THE POLITICAL and intellectual leaders of Eastern Europe's revolution of
1989 describe their aim as a "return to Europe." Their overwhelming
judgment is that the postwar division of Europe into East and West was
artificially imposed by the Soviet Union, at enormous human and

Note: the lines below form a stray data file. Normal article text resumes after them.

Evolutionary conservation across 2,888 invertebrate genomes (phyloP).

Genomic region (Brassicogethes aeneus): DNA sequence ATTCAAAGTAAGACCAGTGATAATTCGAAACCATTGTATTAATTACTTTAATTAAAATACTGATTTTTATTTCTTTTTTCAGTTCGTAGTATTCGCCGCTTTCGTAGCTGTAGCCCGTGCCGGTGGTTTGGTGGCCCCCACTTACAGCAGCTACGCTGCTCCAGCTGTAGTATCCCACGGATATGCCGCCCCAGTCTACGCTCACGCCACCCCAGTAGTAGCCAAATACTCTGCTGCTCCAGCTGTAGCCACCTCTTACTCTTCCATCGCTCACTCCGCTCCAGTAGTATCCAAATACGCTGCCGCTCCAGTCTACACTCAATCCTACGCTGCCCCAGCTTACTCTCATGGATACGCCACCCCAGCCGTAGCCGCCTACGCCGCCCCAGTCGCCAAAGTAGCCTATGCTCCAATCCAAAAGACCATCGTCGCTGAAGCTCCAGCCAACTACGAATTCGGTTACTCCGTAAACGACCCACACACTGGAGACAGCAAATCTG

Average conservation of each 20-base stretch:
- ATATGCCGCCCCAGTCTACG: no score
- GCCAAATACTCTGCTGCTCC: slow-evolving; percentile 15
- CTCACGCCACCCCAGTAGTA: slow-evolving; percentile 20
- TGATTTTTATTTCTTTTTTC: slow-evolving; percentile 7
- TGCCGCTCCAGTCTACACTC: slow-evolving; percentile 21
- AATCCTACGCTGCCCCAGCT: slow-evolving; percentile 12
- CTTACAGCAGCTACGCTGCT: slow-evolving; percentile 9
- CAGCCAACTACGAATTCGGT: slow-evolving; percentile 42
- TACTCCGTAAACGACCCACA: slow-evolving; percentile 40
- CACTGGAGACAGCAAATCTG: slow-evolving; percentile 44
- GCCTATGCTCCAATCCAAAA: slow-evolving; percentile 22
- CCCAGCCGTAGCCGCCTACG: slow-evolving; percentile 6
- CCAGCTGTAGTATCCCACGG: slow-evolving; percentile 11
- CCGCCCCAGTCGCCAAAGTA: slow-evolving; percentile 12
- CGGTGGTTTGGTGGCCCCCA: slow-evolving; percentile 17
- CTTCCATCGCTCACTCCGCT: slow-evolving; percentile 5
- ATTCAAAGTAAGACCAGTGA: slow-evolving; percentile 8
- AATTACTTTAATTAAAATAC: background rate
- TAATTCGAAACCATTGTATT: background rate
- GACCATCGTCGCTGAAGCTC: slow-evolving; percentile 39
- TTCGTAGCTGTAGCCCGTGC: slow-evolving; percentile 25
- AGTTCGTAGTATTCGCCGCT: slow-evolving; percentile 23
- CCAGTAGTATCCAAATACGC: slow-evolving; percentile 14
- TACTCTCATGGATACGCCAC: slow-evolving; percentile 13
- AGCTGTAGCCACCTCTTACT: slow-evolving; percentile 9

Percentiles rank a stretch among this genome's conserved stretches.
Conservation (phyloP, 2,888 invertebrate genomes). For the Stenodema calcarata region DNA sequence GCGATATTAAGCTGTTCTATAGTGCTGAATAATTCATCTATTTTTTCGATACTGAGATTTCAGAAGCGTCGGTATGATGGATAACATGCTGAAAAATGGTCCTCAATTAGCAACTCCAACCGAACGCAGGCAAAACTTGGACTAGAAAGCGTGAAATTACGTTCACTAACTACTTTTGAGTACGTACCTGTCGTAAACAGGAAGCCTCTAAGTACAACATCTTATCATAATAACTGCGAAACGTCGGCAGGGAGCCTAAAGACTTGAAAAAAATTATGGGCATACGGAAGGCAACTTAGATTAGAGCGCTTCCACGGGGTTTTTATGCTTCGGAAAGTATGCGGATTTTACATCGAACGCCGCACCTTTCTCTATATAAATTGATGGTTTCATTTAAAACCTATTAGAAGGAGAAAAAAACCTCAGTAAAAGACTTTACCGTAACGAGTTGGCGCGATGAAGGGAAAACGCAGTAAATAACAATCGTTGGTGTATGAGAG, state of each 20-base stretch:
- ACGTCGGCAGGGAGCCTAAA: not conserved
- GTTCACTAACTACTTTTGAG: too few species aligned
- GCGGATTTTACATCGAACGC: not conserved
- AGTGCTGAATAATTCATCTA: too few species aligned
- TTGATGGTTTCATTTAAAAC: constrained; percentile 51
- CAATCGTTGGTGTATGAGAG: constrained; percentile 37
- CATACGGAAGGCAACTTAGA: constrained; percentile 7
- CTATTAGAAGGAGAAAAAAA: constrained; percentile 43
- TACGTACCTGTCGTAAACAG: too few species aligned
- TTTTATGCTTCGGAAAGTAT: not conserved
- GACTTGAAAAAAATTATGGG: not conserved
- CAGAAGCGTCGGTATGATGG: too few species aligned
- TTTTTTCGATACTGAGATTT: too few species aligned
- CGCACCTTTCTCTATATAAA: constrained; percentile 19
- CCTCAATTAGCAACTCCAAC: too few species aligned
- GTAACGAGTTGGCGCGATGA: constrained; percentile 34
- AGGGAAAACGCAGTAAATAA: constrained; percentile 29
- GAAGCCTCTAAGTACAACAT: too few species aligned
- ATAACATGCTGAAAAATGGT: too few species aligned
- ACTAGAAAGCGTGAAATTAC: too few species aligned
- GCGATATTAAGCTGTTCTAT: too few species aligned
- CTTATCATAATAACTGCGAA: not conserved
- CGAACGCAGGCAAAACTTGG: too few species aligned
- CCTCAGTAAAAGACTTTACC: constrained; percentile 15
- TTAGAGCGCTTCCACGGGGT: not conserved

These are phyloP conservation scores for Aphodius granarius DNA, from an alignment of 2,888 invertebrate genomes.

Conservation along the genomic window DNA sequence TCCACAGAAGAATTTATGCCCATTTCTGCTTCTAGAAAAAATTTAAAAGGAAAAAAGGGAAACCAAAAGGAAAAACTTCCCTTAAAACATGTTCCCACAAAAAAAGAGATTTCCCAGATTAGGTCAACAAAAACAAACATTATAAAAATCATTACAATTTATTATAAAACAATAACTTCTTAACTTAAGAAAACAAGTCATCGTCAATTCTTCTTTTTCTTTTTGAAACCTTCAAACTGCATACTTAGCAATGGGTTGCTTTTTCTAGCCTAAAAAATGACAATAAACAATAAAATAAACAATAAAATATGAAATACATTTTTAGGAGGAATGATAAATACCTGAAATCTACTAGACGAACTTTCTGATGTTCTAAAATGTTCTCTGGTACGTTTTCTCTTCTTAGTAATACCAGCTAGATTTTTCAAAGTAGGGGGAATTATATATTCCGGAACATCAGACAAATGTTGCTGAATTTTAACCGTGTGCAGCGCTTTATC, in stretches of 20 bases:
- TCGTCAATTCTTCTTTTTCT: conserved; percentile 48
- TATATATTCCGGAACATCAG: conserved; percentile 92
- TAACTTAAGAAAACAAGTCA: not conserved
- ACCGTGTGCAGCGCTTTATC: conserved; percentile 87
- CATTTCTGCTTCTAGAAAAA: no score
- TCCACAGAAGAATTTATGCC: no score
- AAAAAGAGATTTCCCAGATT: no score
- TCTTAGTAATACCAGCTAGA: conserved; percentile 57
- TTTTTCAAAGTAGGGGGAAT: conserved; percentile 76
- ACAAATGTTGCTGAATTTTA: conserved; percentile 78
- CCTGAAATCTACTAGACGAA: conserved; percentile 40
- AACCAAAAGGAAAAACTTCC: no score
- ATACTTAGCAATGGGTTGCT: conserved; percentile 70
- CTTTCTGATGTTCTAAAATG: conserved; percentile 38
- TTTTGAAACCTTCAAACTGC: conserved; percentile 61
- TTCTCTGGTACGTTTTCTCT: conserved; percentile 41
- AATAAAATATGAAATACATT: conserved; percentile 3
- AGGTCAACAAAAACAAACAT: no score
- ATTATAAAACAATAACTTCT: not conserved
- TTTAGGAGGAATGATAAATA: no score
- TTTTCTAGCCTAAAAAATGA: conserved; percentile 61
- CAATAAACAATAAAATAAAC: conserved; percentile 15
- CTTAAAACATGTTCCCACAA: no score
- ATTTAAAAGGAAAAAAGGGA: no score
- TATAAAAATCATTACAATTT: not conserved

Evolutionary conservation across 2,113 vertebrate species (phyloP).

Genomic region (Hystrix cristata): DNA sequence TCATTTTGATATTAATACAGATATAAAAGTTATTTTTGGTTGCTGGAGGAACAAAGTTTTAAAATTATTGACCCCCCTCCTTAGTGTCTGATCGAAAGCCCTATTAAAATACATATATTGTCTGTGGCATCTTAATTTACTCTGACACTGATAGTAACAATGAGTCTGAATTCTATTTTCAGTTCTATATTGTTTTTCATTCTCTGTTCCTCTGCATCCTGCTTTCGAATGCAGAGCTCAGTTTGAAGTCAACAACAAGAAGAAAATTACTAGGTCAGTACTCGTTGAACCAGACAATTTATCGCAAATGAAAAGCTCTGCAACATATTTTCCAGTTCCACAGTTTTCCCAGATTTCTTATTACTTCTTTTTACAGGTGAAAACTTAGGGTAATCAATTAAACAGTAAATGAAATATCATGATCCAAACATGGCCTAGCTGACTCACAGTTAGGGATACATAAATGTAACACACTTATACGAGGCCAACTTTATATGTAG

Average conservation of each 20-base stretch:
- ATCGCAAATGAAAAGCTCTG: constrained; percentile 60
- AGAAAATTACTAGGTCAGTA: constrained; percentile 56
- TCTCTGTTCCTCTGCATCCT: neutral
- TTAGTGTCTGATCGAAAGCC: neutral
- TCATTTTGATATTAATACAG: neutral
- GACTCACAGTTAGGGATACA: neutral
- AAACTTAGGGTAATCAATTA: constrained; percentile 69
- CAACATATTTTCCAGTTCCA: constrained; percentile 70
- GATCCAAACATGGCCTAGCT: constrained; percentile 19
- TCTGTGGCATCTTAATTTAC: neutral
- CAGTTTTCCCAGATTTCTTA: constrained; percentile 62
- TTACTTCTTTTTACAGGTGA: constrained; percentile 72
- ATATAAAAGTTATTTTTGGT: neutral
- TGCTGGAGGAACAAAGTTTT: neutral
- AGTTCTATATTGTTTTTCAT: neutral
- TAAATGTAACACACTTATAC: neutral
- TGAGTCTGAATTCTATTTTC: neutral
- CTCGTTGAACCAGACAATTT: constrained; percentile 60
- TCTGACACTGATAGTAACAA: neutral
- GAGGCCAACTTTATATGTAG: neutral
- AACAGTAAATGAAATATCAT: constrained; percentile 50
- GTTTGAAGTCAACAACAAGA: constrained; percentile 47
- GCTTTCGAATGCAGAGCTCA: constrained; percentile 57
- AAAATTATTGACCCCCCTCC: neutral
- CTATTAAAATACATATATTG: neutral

economic cost. They underscore the artificiality of the division by
referring to their region as East Central Europe (or Middle Europe),
rather than Eastern Europe, thereby stressing their countries' place in
the mainstream of European history, politics, arts, and economy.